In the previous parts to Is It Legal to Homeschool Other Peoples’ Children?, I shared some examples of creative ways people find to homeschool including governesses hired to teach one child, homeschool co-ops made of parents voluntarily sharing teaching responsibilities and small groups of students that might be better classified as small private schools. My next example proposes another creative idea for shared teaching. It brings up some important issues that homeschool parents should consider.

Dear Carol –

While searching for help in beginning homeschooling, I came across your website. What a relief! I am considering homeschooling, and I don’t really know where to begin. I have certification to teach school. I would be team teaching in my home with one, and possibly two, other mothers. We would be teaching our own children, as well as children from one other family in which the parents both work. There would be 7-9 children. I would be teaching the children in 8th and 9th grades. Is this legal? Do we need to establish an organization (and if so, what kind?), or is notifying the school district enough?

Thank you!


Dear FT,

I read your e-mail with some interest. Homeschooling can have so many different variations. What you are proposing is quite unique.

I think what you are proposing is legal in your state , but has potential concerns. (FT mentioned her state and I researched the homeschool laws; it is legal to homeschool other peoples children without limitations in her state) Since you are new to homeschooling, I would not recommend that this type of shared teaching take place more than 2 or 3 days a week. The rest of the time the students should be learning at home with their parent’s supervising them or the older students working independently. This would be difficult for the working parents, I realize. With them, you may have a more formal agreement including compensation for your time as a paid tutor.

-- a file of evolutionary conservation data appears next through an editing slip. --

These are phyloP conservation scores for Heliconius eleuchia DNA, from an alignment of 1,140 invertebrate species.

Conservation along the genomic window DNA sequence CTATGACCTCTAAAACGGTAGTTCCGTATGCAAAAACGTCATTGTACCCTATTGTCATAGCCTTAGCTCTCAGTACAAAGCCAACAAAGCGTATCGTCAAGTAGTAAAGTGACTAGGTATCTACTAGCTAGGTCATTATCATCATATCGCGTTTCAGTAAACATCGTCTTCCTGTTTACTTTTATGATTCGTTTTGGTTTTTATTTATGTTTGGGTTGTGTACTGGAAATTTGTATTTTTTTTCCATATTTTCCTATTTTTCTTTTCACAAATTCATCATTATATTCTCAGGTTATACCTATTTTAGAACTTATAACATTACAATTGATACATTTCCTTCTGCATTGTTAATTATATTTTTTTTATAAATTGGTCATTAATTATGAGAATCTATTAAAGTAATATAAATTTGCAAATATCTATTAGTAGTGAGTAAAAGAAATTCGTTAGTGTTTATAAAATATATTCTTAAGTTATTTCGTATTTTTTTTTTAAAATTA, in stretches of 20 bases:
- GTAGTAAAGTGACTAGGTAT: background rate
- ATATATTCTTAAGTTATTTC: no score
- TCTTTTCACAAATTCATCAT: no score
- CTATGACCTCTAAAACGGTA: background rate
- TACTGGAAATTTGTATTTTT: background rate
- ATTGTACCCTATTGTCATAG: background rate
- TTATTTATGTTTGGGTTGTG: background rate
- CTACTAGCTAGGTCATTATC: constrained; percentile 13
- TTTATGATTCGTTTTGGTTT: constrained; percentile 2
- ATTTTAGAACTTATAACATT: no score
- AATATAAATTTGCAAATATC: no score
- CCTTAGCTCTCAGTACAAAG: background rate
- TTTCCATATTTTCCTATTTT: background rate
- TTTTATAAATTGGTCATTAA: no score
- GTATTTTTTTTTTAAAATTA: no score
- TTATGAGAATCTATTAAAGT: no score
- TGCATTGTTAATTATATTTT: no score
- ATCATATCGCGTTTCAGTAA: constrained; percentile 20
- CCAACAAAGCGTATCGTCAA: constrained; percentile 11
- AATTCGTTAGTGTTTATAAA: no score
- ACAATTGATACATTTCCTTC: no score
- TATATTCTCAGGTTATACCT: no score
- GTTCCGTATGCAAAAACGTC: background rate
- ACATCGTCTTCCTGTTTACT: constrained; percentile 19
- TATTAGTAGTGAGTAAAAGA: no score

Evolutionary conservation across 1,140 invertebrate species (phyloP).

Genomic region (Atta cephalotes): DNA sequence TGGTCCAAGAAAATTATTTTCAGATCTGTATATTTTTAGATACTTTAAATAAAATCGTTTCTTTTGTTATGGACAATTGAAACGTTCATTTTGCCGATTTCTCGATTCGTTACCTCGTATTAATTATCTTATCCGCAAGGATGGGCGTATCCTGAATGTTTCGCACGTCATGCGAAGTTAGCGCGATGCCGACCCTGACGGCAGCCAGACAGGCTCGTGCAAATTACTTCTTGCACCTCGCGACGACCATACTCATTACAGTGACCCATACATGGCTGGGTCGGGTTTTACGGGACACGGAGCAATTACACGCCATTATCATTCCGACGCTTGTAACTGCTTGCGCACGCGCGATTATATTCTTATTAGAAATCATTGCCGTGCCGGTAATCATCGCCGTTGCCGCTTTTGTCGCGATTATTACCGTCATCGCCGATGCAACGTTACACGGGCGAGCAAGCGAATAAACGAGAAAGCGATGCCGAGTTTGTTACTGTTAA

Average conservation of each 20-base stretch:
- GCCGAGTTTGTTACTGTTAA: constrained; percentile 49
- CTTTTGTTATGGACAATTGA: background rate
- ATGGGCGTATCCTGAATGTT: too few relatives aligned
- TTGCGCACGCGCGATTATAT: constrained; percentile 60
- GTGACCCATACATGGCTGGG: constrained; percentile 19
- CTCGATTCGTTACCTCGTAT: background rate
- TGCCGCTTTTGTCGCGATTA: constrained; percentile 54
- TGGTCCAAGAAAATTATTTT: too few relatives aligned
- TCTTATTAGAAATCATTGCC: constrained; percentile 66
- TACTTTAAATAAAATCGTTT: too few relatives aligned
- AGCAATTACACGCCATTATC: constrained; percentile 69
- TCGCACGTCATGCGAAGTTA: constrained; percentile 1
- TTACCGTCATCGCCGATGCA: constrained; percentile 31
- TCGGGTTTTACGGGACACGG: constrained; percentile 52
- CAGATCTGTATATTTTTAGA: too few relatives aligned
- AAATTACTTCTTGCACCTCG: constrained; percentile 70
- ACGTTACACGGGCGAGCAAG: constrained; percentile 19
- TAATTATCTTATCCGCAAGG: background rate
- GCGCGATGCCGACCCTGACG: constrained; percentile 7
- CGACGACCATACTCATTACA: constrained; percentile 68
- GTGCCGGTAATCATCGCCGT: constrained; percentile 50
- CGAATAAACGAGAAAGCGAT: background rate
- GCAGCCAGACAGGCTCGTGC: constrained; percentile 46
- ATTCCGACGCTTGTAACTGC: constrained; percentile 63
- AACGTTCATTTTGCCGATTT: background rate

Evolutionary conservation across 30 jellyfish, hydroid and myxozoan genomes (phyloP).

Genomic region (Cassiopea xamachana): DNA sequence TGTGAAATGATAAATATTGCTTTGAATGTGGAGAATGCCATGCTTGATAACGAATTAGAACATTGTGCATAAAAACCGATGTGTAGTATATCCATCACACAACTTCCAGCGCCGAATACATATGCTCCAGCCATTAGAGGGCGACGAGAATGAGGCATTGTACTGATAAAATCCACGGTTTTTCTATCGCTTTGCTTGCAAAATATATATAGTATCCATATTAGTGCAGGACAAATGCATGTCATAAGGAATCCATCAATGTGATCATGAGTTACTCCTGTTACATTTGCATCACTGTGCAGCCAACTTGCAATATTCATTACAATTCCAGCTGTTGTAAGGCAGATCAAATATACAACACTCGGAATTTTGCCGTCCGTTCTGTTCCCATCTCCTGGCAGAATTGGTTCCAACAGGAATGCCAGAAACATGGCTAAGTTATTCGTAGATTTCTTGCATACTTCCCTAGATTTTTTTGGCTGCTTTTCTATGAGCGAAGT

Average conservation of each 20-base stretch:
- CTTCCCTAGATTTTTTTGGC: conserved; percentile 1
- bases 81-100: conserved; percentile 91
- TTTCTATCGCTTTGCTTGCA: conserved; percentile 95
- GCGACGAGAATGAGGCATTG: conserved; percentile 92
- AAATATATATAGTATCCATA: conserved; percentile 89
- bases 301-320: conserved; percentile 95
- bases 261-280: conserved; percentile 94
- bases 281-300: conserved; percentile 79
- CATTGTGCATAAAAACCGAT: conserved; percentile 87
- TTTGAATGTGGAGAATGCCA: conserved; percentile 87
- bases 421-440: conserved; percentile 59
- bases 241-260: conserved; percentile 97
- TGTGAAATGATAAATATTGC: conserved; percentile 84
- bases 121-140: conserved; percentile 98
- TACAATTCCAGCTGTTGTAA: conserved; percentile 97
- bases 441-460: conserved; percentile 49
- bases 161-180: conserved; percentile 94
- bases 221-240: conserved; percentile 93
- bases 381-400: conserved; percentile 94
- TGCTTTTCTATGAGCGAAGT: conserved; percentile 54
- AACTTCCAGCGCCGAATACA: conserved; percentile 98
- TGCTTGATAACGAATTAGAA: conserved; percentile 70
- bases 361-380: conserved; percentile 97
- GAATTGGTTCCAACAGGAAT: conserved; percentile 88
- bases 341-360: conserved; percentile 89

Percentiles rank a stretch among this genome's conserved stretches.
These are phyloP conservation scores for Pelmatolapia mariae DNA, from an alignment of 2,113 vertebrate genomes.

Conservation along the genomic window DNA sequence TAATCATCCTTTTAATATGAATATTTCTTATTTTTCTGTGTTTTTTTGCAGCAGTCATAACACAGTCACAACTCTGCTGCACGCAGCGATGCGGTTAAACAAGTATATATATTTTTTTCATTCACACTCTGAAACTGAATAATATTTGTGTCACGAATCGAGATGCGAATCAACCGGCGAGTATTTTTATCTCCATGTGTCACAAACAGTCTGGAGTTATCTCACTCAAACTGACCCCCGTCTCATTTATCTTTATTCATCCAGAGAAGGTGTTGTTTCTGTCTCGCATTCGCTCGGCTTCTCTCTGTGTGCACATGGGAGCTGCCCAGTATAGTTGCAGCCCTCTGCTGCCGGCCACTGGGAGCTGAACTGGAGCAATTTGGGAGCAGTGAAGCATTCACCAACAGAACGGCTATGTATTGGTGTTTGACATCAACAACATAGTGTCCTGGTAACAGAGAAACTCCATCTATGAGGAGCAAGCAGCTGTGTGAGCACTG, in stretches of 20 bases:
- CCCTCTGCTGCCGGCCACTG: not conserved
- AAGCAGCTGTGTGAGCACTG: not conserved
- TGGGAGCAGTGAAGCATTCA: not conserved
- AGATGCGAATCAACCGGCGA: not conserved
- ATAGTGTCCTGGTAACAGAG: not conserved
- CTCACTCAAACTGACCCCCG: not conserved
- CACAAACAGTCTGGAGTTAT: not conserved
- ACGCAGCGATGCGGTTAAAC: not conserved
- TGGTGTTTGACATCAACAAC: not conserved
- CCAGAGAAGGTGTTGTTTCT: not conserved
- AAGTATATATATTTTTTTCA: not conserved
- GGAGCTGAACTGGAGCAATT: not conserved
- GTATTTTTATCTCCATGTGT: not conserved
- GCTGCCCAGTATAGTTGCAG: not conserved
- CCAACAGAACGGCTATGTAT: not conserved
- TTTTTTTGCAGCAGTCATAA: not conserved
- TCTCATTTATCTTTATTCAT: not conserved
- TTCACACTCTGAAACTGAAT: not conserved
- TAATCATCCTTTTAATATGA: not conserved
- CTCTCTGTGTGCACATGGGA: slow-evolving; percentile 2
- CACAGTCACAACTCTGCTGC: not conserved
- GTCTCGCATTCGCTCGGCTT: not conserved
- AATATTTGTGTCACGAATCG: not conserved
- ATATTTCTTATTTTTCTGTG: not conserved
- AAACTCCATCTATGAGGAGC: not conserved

If you are proposing to teach in this arrangement for five days a week (i.e, 100% of the children’s school time), then I would caution you to have a clear, written agreement with each family, especially the full time working parents who will not be at your home. I would caution you against taking on responsibility for all the other children’s education since you are so new to homeschooling yourself. Some educational duties should belong solely to the parents, such as granting a grade, compiling a transcript, awarding high school credit, or even picking the curriculum. You are walking a fine line between homeschooling and running a private school. It can begin to blur and get confusing very quickly.

As for what type of organization to set up, it depends on the homeschool laws in your state, the amount of money trading hands (if any), the amount of time spent in this shared arrangement as well as how the other parents view this arrangement and your future plans. This could be classified as your for-profit business or as a non-profit organization. Perhaps you have a vision of outgrowing your home in a year or two and should establish this as a nonprofit co-op. My book, Homeschool Co-ops: How to Start Them, Run Them and Not Burn Out may be helpful.

I hope that gives you some food for thought. There is a lot to consider.

Carol Topp, CPA

Copy the code below to your web site.

Reader Feedback

5 Responses to “Is It Legal to Homeschool Other Peoples’ Children? By Carol Topp, CPA”